It’s been said many times, in many places by many people:
“You can’t expect to lead anyone else unless you can lead yourself!”
Yet, I find in my executive and leadership coaching that too many leaders are still struggling with this concept.
They fight with themselves and with others they are trying to lead with a “do as I say, not as I do” approach to leadership. And, surprisingly, they are surprised to find themselves frustrated over the lack of commitment of their employees, team members or committee workers.
It’s time for a change.
Another old adage is “curiousity killed the cat.”
Well, I like to say “Incongruency kills the leader!”
If you lead an organization, a team, a not-for-profit board of directors, a school or church committee, or even a family of two, you must be self-leadable*!
How can you expect others to feel confident in following you if you fail to show up in a way that inspires others to show up in a positive, powerful way?
One client with whom I recently finished working had a terrible reputation for raising his voice and chastising his people in public anytime he became frustrated with a lack of performance by a member of his team. Yet, he was also frustrated with the fact that some of his employees were yelling and cursing at each other on the job in public places where customers, clients and subcontractors could see and hear.
Another client from many years ago came to me frustrated with the productivity and teamwork of his office staff. Yet, invested little time around the office to mentor, coach and monitor his employees in the desired behaviors he was hoping would manifest organically with no direction. In this instance, he showed little interest and expressed so little value in his people that his people showed little interest and value in the company or each other.
And, yet a third former client was frustrated with the lack of respect and commitment his employees showed to himself and his company. He couldn’t understand it because they had created a strong list of company values that the team would recite and discuss together each week.
On my first day consulting with this firm I sat back and observed this team meeting. Not 2-minutes after this values recitation process the company owner replied to two of his employees in two separate incidents in a sarcastic manner with inappropriate tone.
As Gandi said “We must become the change we want to see.”
This means a person, a leader, must be “self-leadable” first! Are you?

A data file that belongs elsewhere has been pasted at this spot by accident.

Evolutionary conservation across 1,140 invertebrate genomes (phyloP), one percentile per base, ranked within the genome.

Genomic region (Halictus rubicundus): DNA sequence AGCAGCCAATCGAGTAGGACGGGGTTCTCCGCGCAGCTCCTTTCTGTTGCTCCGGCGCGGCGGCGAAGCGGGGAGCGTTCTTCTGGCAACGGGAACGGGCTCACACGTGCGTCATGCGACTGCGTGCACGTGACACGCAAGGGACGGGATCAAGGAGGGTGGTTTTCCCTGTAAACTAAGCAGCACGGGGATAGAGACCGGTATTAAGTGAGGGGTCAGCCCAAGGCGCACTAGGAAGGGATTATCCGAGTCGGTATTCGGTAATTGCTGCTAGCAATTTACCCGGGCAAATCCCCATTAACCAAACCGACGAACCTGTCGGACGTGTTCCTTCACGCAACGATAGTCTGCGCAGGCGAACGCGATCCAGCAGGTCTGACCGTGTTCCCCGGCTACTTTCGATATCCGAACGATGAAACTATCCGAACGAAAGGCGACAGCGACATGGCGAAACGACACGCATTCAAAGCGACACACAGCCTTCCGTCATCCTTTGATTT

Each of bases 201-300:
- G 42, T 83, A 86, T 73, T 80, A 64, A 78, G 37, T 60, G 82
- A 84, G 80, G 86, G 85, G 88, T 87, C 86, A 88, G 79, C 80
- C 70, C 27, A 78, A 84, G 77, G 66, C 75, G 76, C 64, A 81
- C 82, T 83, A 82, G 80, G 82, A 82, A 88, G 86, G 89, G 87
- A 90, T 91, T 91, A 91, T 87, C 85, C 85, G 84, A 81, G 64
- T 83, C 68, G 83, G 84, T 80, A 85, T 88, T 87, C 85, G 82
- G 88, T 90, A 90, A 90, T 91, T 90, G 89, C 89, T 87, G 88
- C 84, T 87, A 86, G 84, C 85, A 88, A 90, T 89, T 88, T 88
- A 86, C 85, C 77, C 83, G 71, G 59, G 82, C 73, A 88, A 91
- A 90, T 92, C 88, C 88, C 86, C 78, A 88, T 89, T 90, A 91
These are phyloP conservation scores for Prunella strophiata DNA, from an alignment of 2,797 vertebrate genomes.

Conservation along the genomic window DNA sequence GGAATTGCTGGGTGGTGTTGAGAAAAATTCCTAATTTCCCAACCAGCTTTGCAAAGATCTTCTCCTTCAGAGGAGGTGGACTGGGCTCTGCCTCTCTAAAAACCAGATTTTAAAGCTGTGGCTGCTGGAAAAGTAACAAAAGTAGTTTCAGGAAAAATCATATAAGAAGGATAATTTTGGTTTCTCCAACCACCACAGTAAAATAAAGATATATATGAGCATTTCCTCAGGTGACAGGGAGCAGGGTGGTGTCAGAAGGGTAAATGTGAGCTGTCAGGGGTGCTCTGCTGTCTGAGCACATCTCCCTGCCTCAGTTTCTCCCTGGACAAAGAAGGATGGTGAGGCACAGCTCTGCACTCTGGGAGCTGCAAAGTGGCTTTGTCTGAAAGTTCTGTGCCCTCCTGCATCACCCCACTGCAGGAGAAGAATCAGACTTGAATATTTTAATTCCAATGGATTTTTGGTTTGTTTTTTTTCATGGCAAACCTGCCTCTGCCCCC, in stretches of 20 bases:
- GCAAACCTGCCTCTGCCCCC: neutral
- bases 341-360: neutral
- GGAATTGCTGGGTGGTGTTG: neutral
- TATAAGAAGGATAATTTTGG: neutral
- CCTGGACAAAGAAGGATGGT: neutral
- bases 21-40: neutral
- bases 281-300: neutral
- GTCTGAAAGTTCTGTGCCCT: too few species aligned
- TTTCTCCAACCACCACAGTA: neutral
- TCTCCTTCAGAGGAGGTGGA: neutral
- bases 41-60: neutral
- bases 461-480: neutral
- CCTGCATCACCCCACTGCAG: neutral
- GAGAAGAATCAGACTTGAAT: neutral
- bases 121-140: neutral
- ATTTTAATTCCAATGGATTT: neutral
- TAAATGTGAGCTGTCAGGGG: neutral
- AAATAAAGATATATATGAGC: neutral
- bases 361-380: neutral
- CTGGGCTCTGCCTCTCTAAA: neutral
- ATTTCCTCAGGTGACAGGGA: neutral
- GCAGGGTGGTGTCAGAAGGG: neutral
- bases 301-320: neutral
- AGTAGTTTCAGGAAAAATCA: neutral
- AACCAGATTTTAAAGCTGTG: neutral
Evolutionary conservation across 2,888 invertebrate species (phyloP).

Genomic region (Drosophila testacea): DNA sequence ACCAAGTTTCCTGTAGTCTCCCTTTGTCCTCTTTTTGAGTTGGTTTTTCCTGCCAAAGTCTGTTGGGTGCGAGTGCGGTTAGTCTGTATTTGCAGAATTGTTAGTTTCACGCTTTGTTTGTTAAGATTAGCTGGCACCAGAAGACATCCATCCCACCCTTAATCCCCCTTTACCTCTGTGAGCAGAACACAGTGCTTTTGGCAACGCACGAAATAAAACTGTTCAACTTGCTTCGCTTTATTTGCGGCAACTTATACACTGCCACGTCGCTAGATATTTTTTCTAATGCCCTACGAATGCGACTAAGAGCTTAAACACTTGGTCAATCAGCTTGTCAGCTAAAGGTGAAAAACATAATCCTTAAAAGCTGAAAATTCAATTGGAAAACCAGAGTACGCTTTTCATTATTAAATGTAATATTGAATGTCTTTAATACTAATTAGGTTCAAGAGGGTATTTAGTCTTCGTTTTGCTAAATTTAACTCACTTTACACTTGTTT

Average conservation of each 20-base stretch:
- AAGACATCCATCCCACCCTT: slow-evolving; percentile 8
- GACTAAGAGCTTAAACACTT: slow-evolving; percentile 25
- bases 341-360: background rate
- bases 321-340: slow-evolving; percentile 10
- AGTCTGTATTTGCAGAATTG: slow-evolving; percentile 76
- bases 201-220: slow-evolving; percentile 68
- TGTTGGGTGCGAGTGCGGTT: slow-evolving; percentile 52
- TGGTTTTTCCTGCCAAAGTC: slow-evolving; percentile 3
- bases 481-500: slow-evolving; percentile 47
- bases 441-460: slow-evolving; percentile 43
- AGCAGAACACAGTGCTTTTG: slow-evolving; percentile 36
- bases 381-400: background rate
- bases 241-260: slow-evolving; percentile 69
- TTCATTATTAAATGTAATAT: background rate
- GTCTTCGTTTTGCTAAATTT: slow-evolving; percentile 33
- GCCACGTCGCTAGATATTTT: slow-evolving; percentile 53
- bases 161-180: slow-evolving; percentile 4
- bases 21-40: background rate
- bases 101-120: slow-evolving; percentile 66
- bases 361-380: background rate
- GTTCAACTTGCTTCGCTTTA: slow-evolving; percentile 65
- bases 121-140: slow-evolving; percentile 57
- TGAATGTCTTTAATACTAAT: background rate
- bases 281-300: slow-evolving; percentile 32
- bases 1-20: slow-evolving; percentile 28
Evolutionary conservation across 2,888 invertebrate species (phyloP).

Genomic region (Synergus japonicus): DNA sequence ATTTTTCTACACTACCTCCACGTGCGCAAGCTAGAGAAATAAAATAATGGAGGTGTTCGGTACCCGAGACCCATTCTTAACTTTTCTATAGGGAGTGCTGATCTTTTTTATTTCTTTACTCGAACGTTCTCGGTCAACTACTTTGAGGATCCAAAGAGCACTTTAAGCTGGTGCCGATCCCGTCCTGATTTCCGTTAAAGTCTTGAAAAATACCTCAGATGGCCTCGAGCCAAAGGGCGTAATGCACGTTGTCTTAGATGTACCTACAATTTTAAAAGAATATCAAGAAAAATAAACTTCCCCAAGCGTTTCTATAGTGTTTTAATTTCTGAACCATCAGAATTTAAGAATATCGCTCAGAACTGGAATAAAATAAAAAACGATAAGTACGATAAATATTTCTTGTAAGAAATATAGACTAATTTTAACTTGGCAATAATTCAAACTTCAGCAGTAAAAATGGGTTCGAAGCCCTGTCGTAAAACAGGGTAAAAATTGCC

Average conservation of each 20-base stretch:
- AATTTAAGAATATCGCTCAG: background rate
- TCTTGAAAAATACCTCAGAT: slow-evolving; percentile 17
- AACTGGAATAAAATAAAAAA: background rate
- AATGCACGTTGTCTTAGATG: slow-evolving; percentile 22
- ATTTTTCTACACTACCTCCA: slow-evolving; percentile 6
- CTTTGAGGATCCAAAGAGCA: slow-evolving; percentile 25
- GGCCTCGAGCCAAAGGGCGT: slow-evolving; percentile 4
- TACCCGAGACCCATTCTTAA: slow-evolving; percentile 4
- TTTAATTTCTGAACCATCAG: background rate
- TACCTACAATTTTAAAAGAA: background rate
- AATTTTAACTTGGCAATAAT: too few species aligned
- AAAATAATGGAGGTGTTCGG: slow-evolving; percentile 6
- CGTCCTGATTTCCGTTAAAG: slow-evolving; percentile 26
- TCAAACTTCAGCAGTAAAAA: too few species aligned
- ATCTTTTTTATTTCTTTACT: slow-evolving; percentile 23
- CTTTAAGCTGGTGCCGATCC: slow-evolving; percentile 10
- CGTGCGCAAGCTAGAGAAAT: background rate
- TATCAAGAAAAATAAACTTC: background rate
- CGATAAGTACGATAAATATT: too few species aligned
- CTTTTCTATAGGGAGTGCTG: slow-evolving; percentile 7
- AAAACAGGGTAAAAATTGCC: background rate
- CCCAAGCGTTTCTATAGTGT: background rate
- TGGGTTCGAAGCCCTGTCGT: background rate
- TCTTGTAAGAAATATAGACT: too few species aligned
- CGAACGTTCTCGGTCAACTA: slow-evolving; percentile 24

How can you be “self-leadable?” Here are just four steps:
1) Commit to showing up with a higher standard:
In what areas are your words and actions inconsistent and incongruent? In what ways are you not walking your talk? In what ways are you expecting things of others you are not willing to do yourself? If you don’t know, become extremely humble and with humility ask some people around you that you trust.
2) Decide what that higher standard be:
Be specific as to what it would look like, sound like, feel like, talk like, walk like, believe like, expect like, etc.
3) Write it down in detail:
How would you speak, how would you walk, how would you feel inside, what would you have to believe to become this person.
4) Begin practicing one of those areas each day:
Focus on improving 1% each day and in 70 days you will be twice as good (thanks to one of my mentors Alan Weiss, the Million Dollar Consultant, for his “1% Solution.”)
I guarantee that if you apply the four steps above people will begin to notice.
If you’d like to get a sample of a standard I espouse and work with my executive/leadership clients to integrate into their approach and into their organizations, you can read my article on “The 5 Traits of a CHAMP Leader” at this link .
If you like the idea of being “self-leadable,” you will probably want to read other “-able” strategies, which is a recently published book by Scott Ginsberg. You can learn more about it here .
You can read more of Scott’s innovative ideas for being a more effective in your business at www.HelloMyNameisBlog.com
’til next time, make it a great week!